Who knew that there was so much behind accompanying ballet dancers? It’s clearly something that Cameron Grant at the New York City Ballet has carefully honed over three decades. All with a great sense of humor…

“There are only two tempos, too fast or too slow,” Cameron Grant, the principal pianist with New York City Ballet, said with a melancholy laugh after rehearsal a few weeks ago. It was the middle of “Nutcracker” season, and that evening he was scheduled to play the celesta, the bell-like keyboard instrument that accompanies Sugarplum’s solo, in the orchestra pit. With his neat appearance and calm demeanor, Mr. Grant is a constant, quiet presence in the theater, someone relied on by dancers, ballet masters and the orchestra. And yet few outside the circle of his colleagues realize how central he and the other company pianists are to the life of the theater.

In his three decades with City Ballet, Mr. Grant, an accomplished pianist with a chamber music career behind him, has learned that an ideal tempo – one that suits the music, the choreography and the skills of any given dancer – is an elusive thing. Too fast, and the choreography goes off the rails. Too slow, and it loses momentum, or worse, deflates like a droopy soufflé. “My job,” he explained, “is to make the middle sound like that’s the way the piece should go.”

This winter, among other things, he’ll be accompanying “Sonatine,” a pas de deux by George Balanchine set to a dreamy piano sonata by Ravel, the musical equivalent of a watercolor by Pissarro. (Balanchine made it in 1975 for Violette Verdy, one of his most musical dancers.) He’s also playing “Kammermusik No. 2,” a prickly, difficult-to-count score by Paul Hindemith, and the lushly romantic Tchaikovsky Second Piano Concerto. “Meat and potatoes,” as he recently put it.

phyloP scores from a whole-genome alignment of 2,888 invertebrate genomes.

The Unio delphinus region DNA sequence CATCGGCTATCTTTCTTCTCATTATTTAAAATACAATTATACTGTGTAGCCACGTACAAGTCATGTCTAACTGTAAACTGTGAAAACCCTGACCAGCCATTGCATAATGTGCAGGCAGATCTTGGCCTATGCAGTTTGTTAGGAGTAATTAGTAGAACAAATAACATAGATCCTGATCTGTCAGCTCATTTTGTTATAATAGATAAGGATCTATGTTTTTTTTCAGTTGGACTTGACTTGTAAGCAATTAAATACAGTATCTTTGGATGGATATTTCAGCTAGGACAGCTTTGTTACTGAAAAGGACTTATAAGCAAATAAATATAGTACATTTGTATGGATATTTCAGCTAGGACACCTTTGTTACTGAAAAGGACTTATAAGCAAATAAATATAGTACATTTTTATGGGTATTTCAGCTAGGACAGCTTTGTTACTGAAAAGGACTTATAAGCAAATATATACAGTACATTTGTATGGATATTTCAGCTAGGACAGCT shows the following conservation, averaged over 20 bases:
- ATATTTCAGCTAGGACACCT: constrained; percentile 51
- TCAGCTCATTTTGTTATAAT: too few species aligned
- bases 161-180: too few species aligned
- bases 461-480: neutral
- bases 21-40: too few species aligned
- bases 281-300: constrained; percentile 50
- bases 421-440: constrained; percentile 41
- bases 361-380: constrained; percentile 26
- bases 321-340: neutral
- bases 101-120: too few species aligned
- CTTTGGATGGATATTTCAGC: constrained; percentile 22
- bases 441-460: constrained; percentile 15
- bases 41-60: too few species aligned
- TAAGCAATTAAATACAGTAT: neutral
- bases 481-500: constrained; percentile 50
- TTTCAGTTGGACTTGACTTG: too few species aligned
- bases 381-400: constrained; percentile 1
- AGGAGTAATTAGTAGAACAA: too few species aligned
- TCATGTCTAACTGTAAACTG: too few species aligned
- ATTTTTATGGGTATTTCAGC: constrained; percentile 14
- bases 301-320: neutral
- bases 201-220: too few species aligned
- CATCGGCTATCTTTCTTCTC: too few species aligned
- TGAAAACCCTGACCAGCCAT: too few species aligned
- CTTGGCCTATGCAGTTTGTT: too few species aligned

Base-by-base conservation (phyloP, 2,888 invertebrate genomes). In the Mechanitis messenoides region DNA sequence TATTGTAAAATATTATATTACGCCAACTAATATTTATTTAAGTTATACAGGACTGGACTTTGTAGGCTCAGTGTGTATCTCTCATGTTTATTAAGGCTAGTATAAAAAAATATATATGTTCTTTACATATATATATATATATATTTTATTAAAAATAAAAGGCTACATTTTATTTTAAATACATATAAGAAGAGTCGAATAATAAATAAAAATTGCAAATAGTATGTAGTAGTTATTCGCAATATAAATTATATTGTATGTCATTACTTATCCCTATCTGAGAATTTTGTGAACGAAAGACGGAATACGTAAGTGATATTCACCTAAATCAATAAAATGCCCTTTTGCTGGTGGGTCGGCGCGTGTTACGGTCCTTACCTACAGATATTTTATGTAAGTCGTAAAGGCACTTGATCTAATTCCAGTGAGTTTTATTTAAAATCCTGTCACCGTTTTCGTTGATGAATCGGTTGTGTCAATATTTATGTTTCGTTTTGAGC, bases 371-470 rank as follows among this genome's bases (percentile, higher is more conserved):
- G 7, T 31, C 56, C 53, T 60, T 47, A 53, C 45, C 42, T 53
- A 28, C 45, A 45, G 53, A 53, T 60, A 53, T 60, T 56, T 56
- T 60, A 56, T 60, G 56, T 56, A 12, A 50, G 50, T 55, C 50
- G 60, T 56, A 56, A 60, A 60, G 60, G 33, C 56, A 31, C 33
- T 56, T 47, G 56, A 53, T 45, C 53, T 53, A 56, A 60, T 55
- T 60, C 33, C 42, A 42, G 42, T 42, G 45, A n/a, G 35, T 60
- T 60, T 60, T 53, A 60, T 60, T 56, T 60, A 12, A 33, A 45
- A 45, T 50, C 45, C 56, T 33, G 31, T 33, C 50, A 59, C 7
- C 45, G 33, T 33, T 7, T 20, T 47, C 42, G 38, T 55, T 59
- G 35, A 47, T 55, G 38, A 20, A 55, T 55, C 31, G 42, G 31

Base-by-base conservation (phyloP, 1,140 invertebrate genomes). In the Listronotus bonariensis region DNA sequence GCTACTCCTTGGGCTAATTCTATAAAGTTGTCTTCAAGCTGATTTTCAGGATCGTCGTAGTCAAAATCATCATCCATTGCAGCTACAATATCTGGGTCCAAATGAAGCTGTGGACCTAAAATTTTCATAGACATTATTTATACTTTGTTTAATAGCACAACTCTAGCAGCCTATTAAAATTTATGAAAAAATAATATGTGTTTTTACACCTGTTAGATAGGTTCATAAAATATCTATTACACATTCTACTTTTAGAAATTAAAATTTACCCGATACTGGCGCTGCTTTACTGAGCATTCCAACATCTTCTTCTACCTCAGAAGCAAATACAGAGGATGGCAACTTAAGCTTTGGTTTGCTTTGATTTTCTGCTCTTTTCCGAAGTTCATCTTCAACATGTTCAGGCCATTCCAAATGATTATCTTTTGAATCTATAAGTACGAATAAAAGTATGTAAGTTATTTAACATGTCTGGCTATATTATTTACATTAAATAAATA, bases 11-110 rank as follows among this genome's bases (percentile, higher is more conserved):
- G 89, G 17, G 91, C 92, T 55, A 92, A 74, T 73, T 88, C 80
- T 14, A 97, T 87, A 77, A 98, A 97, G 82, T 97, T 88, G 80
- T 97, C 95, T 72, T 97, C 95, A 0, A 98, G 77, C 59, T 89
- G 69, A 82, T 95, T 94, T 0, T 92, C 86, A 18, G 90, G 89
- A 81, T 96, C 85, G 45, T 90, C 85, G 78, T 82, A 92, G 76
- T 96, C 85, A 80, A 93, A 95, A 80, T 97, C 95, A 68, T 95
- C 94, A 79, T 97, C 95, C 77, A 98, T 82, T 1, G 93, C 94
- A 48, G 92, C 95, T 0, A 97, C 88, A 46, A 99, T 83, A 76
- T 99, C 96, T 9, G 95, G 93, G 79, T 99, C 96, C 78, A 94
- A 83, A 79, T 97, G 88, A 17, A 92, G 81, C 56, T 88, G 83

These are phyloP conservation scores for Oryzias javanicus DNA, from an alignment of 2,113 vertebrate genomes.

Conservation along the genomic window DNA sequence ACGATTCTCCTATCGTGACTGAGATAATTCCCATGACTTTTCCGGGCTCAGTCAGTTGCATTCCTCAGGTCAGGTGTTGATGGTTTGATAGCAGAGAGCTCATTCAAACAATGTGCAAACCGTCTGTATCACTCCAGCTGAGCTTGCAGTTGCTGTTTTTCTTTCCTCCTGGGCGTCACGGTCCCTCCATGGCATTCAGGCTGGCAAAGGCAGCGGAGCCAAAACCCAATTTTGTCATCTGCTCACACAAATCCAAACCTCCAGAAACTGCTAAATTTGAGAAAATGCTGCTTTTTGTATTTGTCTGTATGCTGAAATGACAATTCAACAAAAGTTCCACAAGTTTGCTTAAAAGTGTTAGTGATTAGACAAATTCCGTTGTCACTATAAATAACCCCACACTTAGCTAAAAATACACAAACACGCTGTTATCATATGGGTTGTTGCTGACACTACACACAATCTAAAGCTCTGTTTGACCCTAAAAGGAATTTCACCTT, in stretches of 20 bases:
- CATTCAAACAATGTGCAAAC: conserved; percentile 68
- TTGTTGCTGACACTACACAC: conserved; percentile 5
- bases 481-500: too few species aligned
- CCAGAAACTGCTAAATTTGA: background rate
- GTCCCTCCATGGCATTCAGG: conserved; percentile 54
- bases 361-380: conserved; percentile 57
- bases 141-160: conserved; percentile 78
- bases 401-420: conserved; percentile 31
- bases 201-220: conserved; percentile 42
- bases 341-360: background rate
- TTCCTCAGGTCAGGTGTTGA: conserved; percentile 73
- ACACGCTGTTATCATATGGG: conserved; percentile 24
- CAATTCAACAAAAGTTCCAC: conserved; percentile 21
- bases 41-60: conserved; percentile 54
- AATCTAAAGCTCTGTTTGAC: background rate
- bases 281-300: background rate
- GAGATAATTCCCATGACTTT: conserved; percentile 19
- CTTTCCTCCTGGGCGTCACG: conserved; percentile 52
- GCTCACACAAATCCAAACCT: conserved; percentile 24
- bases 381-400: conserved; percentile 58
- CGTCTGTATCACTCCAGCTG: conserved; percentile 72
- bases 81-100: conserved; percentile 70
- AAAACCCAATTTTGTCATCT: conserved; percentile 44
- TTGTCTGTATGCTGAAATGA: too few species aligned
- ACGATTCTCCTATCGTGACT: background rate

At a rehearsal of “Sonatine” in December, Mr. Grant calmly played through the score as two dancers practiced the steps. Every few bars, he was stopped by the ballet mistress so that she could correct a transition or adjust a shape. Each time, as if reading her mind, he knew exactly where to pick up the next phrase. He seemed to have as firm a grasp of the choreography as the dancers. Here and there, his score was marked with notes in pencil: “Man hops to side,” “Woman enters,” “Man turns.” The final bars of each section were copied and taped to the previous page, to avoid awkward pauses for page turns.

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